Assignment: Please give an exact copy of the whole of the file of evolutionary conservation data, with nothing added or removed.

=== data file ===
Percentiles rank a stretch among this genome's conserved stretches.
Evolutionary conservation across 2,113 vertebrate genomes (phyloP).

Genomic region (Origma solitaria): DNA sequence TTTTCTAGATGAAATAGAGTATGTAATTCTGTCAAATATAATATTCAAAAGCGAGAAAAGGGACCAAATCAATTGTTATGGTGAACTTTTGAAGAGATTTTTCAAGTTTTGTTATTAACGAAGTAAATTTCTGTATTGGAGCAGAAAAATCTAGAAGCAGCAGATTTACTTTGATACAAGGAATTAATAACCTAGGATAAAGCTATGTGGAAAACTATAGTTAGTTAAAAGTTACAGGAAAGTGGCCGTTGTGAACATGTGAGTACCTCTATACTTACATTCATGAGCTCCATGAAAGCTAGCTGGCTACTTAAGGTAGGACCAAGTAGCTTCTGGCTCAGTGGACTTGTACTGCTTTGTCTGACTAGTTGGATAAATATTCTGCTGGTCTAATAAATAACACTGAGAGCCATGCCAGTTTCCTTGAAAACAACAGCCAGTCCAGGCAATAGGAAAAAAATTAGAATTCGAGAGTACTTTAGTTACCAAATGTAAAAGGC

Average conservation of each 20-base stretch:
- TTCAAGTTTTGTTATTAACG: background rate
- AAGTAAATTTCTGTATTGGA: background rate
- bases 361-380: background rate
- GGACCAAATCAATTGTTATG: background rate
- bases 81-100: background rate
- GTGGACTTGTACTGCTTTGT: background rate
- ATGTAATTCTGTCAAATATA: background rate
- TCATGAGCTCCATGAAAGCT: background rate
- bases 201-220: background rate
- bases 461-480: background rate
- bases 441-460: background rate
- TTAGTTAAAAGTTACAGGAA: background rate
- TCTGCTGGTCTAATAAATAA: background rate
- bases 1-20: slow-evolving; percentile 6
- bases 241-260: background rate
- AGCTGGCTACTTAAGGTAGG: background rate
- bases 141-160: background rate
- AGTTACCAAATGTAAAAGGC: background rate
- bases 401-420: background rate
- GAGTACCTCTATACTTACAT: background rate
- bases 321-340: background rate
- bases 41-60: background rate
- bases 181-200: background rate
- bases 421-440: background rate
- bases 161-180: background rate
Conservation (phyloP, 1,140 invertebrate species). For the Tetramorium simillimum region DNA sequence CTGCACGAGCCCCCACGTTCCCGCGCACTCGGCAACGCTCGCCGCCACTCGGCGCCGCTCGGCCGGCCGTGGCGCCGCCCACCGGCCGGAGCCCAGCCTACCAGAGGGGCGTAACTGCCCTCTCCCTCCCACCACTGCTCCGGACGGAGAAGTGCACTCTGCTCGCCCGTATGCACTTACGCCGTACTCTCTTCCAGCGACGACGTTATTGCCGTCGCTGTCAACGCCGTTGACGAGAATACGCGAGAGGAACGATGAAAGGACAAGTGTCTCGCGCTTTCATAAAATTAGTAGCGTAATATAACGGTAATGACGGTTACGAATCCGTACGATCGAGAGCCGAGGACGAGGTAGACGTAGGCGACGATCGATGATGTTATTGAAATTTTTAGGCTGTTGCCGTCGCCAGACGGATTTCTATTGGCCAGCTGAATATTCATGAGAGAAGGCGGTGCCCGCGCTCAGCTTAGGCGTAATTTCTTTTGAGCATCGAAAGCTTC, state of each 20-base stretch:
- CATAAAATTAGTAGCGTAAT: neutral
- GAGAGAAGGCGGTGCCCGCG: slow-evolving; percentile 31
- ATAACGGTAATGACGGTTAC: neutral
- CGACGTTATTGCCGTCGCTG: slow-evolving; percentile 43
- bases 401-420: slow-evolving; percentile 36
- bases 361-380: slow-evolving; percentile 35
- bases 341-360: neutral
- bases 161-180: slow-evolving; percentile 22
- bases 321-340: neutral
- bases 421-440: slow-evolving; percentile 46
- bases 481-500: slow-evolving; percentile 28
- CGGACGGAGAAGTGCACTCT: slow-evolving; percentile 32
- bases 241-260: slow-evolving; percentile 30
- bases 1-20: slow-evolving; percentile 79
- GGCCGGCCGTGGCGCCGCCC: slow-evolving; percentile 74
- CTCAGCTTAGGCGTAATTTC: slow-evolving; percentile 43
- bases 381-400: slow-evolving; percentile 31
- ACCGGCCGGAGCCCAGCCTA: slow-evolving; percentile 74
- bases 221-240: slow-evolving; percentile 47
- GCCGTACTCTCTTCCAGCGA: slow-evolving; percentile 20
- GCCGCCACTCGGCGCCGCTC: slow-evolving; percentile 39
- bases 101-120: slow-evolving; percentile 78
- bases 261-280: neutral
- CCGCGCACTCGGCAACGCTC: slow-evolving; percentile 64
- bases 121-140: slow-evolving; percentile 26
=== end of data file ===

Percentiles rank a stretch among this genome's conserved stretches.
Evolutionary conservation across 2,113 vertebrate genomes (phyloP).

Genomic region (Origma solitaria): DNA sequence TTTTCTAGATGAAATAGAGTATGTAATTCTGTCAAATATAATATTCAAAAGCGAGAAAAGGGACCAAATCAATTGTTATGGTGAACTTTTGAAGAGATTTTTCAAGTTTTGTTATTAACGAAGTAAATTTCTGTATTGGAGCAGAAAAATCTAGAAGCAGCAGATTTACTTTGATACAAGGAATTAATAACCTAGGATAAAGCTATGTGGAAAACTATAGTTAGTTAAAAGTTACAGGAAAGTGGCCGTTGTGAACATGTGAGTACCTCTATACTTACATTCATGAGCTCCATGAAAGCTAGCTGGCTACTTAAGGTAGGACCAAGTAGCTTCTGGCTCAGTGGACTTGTACTGCTTTGTCTGACTAGTTGGATAAATATTCTGCTGGTCTAATAAATAACACTGAGAGCCATGCCAGTTTCCTTGAAAACAACAGCCAGTCCAGGCAATAGGAAAAAAATTAGAATTCGAGAGTACTTTAGTTACCAAATGTAAAAGGC

Average conservation of each 20-base stretch:
- TTCAAGTTTTGTTATTAACG: background rate
- AAGTAAATTTCTGTATTGGA: background rate
- bases 361-380: background rate
- GGACCAAATCAATTGTTATG: background rate
- bases 81-100: background rate
- GTGGACTTGTACTGCTTTGT: background rate
- ATGTAATTCTGTCAAATATA: background rate
- TCATGAGCTCCATGAAAGCT: background rate
- bases 201-220: background rate
- bases 461-480: background rate
- bases 441-460: background rate
- TTAGTTAAAAGTTACAGGAA: background rate
- TCTGCTGGTCTAATAAATAA: background rate
- bases 1-20: slow-evolving; percentile 6
- bases 241-260: background rate
- AGCTGGCTACTTAAGGTAGG: background rate
- bases 141-160: background rate
- AGTTACCAAATGTAAAAGGC: background rate
- bases 401-420: background rate
- GAGTACCTCTATACTTACAT: background rate
- bases 321-340: background rate
- bases 41-60: background rate
- bases 181-200: background rate
- bases 421-440: background rate
- bases 161-180: background rate
Conservation (phyloP, 1,140 invertebrate species). For the Tetramorium simillimum region DNA sequence CTGCACGAGCCCCCACGTTCCCGCGCACTCGGCAACGCTCGCCGCCACTCGGCGCCGCTCGGCCGGCCGTGGCGCCGCCCACCGGCCGGAGCCCAGCCTACCAGAGGGGCGTAACTGCCCTCTCCCTCCCACCACTGCTCCGGACGGAGAAGTGCACTCTGCTCGCCCGTATGCACTTACGCCGTACTCTCTTCCAGCGACGACGTTATTGCCGTCGCTGTCAACGCCGTTGACGAGAATACGCGAGAGGAACGATGAAAGGACAAGTGTCTCGCGCTTTCATAAAATTAGTAGCGTAATATAACGGTAATGACGGTTACGAATCCGTACGATCGAGAGCCGAGGACGAGGTAGACGTAGGCGACGATCGATGATGTTATTGAAATTTTTAGGCTGTTGCCGTCGCCAGACGGATTTCTATTGGCCAGCTGAATATTCATGAGAGAAGGCGGTGCCCGCGCTCAGCTTAGGCGTAATTTCTTTTGAGCATCGAAAGCTTC, state of each 20-base stretch:
- CATAAAATTAGTAGCGTAAT: neutral
- GAGAGAAGGCGGTGCCCGCG: slow-evolving; percentile 31
- ATAACGGTAATGACGGTTAC: neutral
- CGACGTTATTGCCGTCGCTG: slow-evolving; percentile 43
- bases 401-420: slow-evolving; percentile 36
- bases 361-380: slow-evolving; percentile 35
- bases 341-360: neutral
- bases 161-180: slow-evolving; percentile 22
- bases 321-340: neutral
- bases 421-440: slow-evolving; percentile 46
- bases 481-500: slow-evolving; percentile 28
- CGGACGGAGAAGTGCACTCT: slow-evolving; percentile 32
- bases 241-260: slow-evolving; percentile 30
- bases 1-20: slow-evolving; percentile 79
- GGCCGGCCGTGGCGCCGCCC: slow-evolving; percentile 74
- CTCAGCTTAGGCGTAATTTC: slow-evolving; percentile 43
- bases 381-400: slow-evolving; percentile 31
- ACCGGCCGGAGCCCAGCCTA: slow-evolving; percentile 74
- bases 221-240: slow-evolving; percentile 47
- GCCGTACTCTCTTCCAGCGA: slow-evolving; percentile 20
- GCCGCCACTCGGCGCCGCTC: slow-evolving; percentile 39
- bases 101-120: slow-evolving; percentile 78
- bases 261-280: neutral
- CCGCGCACTCGGCAACGCTC: slow-evolving; percentile 64
- bases 121-140: slow-evolving; percentile 26